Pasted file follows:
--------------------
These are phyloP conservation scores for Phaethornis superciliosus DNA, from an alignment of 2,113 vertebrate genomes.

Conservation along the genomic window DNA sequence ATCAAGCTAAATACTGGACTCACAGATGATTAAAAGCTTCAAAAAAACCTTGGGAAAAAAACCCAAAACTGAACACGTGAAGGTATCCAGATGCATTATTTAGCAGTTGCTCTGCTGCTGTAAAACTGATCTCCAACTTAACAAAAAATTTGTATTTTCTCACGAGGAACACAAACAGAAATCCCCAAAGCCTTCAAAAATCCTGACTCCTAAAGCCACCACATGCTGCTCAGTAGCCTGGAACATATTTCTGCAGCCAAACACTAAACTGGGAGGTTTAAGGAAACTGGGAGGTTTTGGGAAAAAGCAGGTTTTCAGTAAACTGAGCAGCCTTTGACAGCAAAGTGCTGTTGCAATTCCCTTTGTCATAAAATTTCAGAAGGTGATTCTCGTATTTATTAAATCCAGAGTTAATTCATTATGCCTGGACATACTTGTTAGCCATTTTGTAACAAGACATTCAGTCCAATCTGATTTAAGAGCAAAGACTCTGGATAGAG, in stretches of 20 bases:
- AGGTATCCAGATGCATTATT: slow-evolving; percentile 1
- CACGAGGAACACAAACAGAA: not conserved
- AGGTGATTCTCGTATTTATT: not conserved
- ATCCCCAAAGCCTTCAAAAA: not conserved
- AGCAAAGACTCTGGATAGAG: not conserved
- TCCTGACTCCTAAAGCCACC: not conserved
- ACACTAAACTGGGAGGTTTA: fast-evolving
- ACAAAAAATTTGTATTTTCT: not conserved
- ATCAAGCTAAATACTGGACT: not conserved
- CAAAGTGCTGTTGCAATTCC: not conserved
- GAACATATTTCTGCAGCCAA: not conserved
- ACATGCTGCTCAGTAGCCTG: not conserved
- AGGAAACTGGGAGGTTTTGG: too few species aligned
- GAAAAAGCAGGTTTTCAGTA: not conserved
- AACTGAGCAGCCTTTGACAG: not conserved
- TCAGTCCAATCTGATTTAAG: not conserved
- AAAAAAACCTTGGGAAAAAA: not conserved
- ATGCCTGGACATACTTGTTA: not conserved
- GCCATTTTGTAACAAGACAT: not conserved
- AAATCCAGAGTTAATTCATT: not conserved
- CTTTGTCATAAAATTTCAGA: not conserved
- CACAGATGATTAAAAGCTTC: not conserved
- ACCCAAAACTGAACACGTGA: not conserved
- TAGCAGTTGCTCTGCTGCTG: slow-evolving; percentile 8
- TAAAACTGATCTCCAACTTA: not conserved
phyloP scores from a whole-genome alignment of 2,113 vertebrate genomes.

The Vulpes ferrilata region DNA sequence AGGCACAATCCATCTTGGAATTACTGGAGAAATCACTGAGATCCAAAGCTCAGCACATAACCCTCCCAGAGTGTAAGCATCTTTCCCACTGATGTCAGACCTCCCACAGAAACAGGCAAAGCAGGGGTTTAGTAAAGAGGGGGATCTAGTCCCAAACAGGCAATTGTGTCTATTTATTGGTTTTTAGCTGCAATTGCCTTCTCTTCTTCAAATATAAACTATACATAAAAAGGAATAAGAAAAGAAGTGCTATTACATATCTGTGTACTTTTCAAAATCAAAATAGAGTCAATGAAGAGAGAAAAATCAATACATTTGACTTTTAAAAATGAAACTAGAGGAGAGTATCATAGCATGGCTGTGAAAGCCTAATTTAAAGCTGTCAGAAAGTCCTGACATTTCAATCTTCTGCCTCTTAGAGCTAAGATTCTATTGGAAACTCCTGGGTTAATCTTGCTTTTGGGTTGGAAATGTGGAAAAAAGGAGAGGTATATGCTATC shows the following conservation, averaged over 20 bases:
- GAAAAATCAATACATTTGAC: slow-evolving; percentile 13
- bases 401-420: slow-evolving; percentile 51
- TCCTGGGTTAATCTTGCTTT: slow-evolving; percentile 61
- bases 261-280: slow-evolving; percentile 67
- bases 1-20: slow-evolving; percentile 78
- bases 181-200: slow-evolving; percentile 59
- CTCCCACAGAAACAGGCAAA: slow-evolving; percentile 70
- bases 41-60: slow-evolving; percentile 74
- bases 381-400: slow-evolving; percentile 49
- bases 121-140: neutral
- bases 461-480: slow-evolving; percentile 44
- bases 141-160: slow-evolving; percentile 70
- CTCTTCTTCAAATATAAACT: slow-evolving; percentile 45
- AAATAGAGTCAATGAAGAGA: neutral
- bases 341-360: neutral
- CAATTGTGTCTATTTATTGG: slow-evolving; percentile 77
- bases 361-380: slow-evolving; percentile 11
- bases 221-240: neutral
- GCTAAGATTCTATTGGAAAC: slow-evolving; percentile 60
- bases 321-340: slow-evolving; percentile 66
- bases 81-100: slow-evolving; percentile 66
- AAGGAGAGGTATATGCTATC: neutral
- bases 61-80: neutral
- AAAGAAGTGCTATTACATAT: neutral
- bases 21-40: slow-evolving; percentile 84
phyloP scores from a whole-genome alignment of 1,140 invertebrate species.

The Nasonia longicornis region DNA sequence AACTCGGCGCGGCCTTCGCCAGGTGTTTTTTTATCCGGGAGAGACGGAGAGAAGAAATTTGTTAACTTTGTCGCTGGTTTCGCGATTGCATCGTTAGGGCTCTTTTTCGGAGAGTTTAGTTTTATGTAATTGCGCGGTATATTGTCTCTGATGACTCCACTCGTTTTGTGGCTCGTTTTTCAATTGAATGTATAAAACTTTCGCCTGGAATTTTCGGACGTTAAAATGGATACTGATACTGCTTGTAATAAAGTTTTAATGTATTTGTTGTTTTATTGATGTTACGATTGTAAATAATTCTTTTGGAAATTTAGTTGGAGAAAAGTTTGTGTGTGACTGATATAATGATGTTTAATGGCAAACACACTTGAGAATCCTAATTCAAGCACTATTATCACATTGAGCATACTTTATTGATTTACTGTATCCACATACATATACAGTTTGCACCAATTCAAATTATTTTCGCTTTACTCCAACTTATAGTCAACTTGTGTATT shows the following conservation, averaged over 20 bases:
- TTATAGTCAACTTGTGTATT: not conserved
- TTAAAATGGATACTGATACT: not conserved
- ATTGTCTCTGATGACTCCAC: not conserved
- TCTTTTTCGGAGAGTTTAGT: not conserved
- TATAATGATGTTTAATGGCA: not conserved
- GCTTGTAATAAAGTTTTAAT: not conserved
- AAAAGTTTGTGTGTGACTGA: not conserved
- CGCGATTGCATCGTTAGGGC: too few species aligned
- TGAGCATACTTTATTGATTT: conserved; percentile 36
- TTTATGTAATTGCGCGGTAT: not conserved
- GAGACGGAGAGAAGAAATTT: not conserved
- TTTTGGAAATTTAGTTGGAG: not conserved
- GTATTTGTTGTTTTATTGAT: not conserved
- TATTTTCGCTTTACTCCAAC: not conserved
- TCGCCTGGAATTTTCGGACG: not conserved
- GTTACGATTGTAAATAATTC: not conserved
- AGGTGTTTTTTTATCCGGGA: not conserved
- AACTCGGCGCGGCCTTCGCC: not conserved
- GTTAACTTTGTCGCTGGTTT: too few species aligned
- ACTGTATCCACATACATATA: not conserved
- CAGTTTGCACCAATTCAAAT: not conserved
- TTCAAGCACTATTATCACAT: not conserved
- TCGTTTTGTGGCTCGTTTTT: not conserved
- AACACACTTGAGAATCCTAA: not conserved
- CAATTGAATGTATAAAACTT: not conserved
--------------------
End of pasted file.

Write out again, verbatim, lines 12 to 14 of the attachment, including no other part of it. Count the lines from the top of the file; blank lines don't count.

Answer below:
- CAAAGTGCTGTTGCAATTCC: not conserved
- GAACATATTTCTGCAGCCAA: not conserved
- ACATGCTGCTCAGTAGCCTG: not conserved